An Innovative Immune Activator
What It Is
How It Works
Vidutolimod works by two complementary mechanisms that together have a unique ability to drive a strong systemic anti-tumor T cell response. First, the VLP activates an immune response to the VLP, leading to the production of antibodies that deliver the VLP into plasmacytoid dendritic cells (pDC) and other immune cells via specialized receptors called FcR . This provides an initial stimulatory signal to pDC and brings the CpG-A to TLR9 (the receptor for CpG DNA) inside the (pDC). Second, CpG-A stimulates TLR9 in a manner that induces significantly higher levels of type I interferons (IFN-α and others) in pDC resulting in a stronger anti-tumor T cell response, as compared to other innate immune activators.
When activated by vidutolimod by this combination of signals, pDC recruit and coordinate a variety of other immune cells, culminating in the generation of a strong anti-tumor T cell response. Vidutolimod is given in combination therapy with a PD-1 checkpoint inhibitor, which blocks the PD-1 checkpoint on the anti-tumor T cells, so that these can attack the tumor unsuppressed.
How It’s Different
Many different approaches are being developed to activate the immune system against cancer, including for example activators of TLR7, TLR8, and/or TLR9, activators of the STING pathway, and oncolytic viruses. The immune effects of vidutolimod are unique for two reasons: first, the biologic VLP, in which the CpG-A is delivered, enhances the immune response by stimulating the production of antibodies that promote uptake of the VLP itself and provide extra activation of the pDC, leading to a more effective systemic anti-tumor T cell response. Second, the CpG-A self-assembles into structures called G-quadruplexes that mimic the replicative forms of viruses and retroviruses, and it has a native DNA backbone that can be cleaved during TLR9 activation, resulting in much greater induction of type I IFN production compared to other TLR activators that use nuclease-resistant phosphorothioate backbones. In contrast to oncolytic viruses, vidutolimod does not infect human cells, and so is not blocked by anti-viral antibodies, but instead is enhanced by these. Oncolytic viruses are suppressed by a strong type I IFN response, but vidutolimod is designed to induce this. Type I IFN are essential for the generation of a strong-antitumor immune response.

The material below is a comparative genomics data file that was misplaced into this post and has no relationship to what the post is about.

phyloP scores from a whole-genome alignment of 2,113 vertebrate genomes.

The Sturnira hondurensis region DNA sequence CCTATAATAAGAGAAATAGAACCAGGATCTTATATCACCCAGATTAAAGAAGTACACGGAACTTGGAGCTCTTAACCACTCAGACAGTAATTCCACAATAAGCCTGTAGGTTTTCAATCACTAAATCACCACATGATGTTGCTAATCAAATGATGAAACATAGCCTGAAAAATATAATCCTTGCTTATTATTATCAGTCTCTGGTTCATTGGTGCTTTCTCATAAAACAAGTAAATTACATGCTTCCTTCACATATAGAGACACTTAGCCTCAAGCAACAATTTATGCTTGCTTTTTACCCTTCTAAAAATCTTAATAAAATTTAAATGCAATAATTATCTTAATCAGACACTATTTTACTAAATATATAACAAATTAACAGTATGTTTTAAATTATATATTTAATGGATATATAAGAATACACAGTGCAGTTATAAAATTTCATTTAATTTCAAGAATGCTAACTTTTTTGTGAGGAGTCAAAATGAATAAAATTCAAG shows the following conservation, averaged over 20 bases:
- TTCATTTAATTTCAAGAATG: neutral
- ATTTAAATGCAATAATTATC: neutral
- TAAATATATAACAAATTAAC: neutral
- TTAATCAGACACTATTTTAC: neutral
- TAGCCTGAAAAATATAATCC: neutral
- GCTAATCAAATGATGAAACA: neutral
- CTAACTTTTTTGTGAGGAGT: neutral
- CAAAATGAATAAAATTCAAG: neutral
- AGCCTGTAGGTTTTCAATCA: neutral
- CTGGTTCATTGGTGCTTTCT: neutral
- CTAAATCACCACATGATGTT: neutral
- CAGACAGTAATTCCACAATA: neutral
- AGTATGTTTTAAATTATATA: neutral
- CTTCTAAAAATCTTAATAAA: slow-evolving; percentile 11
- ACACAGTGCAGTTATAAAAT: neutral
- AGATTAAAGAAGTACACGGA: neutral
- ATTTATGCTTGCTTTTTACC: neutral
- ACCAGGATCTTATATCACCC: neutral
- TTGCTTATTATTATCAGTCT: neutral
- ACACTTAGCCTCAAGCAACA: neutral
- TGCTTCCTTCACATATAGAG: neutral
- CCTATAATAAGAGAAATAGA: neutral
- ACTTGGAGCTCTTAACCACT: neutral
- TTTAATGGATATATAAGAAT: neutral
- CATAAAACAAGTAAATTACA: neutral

The Potential Benefits
PD-1 checkpoint inhibitors alone can help patients where anti-tumor T cells already are present and trying to fight the tumor, but in most patients with advanced cancer the treatment fails to stop the tumor. Vidutolimod alone is believed to induce and expand anti-tumor T cells, including in patients who do not have them and where checkpoint inhibitors would be inactive. However, these T cells express the PD-1 checkpoint, and may be inhibited by many tumors. The unique combination of vidutolimod with PD-1 checkpoint inhibitor therapy may result in increased clinical benefit and provide new treatment options for patients with cancer.
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